It’s easy to dismiss these efforts when viewed on their own. Renovating 0.2 hectares? El Salvador needs to renew 91,000 hectares (130,000 manzanas)! However, the project in Africa created hundreds of new SILC groups through the creation of new promoter networks. There is a potential multiplier effect here through the promoter networks. SILC and other forms of community based savings and lending represents one avenue to provide financing for the smallest of farms that is cost effective, community driven and proven to be scalable.
It will be good to see this new form of microfinancing put forth into the underserved nations soon. In order to ascertain its weaker points the experimentation needs to proceed.
Thanks for sharing this reflection from your visit with SILC groups in Kenya. I spent the better part of the last month visiting partners and participants in our Borderlands project in Colombia, and would like to share a few additional observations on the SILC model based on how it is contributing to our coffee work there.
HUMAN CAPITAL + SOCIAL CAPITAL > FINANCIAL CAPITAL + NATURAL CAPITAL
I don’t mean to trivialize the important contributions of SILC groups to the formation of financial capital, but my experience with these groups in the coffeelands (and elsewhere) is that their contributions to human capital and social capital formation are often more important over the long-term than the financial capital they make available to growers or the improvements in natural capital they make possible through the kinds of farm-level reinvestments you mention in coffee renovation, diversification or other farm-based enterprises. Indeed, this has certainly been the case in our work in Colombia with the Borderlands Coffee Project, where participants in the project’s SILC work have not only improved their financial and general management skills, but have learned to trust each other with their precious and scarce resources. Turns out, in a place where farmers don’t generally bring their coffee to market together (only 2 percent of growers polled in our baseline survey reported selling coffee collectively), this is so small thing.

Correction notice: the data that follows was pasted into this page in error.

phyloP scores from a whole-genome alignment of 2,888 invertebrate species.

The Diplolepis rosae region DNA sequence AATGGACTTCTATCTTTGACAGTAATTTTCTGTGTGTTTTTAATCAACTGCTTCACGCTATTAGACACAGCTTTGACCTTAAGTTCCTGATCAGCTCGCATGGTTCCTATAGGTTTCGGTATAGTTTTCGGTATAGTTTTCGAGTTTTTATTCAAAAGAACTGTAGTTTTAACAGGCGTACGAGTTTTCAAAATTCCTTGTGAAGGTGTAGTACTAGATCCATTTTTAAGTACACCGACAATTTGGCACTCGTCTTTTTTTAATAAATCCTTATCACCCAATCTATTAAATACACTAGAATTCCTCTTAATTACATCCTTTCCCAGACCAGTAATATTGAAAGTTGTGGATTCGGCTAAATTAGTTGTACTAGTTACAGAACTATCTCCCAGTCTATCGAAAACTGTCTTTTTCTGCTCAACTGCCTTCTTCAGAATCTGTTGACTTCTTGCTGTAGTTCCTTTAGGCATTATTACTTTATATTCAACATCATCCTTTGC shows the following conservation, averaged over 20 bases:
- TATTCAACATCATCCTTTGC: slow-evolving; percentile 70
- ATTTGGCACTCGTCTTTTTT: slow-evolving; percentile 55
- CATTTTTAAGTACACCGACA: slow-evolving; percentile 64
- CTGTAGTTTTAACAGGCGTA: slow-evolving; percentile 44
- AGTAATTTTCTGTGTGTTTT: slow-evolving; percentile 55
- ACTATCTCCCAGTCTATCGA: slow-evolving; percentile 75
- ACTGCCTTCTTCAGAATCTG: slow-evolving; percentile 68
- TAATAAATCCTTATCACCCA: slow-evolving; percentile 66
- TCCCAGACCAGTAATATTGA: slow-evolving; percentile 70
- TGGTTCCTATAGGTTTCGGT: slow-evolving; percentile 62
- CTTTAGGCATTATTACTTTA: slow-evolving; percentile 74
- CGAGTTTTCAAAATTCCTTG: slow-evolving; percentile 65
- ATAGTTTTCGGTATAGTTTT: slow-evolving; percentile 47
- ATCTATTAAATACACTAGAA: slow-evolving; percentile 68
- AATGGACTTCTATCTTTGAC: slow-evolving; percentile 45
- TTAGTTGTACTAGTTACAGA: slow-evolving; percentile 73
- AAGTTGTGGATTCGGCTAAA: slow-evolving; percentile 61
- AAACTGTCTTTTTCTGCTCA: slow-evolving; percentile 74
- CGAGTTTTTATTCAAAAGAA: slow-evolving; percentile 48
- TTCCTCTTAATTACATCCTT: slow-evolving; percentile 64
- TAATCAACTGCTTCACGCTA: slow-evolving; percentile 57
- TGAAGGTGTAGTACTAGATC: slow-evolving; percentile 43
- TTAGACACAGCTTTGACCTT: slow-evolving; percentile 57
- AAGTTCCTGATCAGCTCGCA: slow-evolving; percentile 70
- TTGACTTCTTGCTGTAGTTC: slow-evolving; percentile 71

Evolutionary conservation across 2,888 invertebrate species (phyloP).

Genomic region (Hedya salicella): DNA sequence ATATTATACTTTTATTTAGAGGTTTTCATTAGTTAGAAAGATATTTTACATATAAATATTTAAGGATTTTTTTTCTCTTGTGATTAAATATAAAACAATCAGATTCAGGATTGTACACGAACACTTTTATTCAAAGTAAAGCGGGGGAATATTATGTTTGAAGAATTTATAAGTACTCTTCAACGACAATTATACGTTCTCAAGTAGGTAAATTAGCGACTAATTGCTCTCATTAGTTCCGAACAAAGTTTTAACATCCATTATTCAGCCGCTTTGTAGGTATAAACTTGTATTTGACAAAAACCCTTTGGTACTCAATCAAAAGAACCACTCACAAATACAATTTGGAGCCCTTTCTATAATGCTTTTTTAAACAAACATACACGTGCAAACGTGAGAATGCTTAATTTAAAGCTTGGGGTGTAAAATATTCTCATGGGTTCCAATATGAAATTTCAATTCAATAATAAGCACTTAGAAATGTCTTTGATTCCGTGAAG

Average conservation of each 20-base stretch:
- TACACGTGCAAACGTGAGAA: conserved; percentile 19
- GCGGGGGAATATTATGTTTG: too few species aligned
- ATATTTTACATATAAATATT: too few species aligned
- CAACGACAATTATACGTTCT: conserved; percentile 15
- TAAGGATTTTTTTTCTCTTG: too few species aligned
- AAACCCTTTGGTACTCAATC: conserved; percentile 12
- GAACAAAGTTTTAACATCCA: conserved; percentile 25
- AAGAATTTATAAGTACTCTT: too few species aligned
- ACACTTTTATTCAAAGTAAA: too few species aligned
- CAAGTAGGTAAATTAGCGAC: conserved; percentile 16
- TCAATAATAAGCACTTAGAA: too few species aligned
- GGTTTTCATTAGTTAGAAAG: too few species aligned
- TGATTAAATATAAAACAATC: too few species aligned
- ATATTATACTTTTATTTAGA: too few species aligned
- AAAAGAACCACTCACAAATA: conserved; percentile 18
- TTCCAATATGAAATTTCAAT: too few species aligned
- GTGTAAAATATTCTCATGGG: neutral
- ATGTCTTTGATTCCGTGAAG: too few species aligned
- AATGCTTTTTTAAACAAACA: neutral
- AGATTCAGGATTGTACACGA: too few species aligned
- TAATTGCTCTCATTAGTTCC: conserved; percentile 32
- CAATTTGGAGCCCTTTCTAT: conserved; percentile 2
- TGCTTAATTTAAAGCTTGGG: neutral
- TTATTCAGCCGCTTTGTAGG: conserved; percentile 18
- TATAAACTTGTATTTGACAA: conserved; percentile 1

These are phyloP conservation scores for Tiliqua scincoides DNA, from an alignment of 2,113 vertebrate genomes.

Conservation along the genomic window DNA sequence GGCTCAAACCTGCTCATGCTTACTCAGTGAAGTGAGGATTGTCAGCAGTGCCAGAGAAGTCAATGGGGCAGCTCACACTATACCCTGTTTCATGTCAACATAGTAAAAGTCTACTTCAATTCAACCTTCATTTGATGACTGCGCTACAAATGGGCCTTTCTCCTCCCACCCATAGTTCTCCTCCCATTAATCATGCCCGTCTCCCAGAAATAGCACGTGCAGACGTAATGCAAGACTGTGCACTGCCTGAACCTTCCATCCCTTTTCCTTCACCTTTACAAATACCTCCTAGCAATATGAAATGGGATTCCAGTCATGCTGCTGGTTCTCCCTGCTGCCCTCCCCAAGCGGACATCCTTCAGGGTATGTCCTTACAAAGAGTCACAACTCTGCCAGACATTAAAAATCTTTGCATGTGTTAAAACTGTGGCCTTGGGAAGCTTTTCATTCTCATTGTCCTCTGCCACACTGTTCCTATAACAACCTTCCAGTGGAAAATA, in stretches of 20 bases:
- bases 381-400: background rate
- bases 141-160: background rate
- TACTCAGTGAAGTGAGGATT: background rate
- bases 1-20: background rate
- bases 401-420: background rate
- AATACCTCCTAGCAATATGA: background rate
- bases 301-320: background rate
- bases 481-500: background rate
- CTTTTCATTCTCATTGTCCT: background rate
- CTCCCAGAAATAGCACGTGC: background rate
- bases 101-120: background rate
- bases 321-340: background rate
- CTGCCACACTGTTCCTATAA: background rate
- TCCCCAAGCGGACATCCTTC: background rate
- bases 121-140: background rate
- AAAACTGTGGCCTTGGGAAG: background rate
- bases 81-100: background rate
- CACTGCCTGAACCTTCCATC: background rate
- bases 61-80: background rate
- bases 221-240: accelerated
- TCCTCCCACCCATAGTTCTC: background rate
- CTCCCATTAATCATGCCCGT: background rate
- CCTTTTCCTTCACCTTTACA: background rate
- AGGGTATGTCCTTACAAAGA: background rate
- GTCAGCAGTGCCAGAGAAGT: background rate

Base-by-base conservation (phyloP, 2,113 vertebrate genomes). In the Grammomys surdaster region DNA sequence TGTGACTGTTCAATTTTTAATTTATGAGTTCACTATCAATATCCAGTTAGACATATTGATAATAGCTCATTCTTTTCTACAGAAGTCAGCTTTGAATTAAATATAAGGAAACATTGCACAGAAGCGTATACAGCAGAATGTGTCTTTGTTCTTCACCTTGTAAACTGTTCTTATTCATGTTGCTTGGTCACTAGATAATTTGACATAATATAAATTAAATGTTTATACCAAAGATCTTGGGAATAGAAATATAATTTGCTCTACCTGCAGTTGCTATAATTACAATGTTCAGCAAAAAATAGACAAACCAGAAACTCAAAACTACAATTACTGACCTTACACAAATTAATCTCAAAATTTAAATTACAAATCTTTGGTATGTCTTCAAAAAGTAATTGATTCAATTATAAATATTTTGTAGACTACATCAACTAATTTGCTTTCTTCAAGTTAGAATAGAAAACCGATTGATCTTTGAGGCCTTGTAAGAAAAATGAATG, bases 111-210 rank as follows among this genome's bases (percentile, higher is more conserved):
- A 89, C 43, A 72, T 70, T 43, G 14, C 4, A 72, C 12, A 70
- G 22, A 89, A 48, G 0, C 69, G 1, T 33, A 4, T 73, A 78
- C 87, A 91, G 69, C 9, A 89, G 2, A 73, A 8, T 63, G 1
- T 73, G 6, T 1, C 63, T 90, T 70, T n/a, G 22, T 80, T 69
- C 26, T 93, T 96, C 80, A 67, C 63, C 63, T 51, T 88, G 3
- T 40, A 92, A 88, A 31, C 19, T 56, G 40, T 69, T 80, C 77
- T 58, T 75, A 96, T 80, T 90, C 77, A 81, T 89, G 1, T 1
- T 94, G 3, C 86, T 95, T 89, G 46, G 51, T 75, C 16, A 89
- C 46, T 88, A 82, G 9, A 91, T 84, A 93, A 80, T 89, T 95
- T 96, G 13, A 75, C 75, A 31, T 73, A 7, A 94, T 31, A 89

MAKING MOUNTAINS OUT OF MOLEHILLS?
In our Borderlands project, the average participant has less than one hectare planted in coffee. The annual harvest amounts to little more than a molehill of parchment. But the project has turned those molehills into mountains by giving the organizational groundwork of the SILCs a market orientation. In the community of La Florida, which I visited last week, 11 SILCs have joined together in a farmer association that will sell its coffee this year to Counter Culture. Last year, just 33 growers in a small area were able to collect coffee for the La Florida lot that Counter Culture purchased. This year, the farmer association whose building blocks were project-supported SILCs enabled more than 140 growers from a wider catchment area to participate in this trading relationship.
There was a similar story coming out of Buesaco and Chachagüi, where a SILC-based farmer association spans a vast territory across two municipalities.
What does it mean? To me at least, it means that in areas where farmer organization has failed to thrive, SILCs don’t just offer a proven way to accumuate small stores of financial capital, finance reinvestment in natural capital, build human capital and support the creation of social capital. They may be something new under the sun that helps respond to the vast unmet need for farmer organization for the marketplace.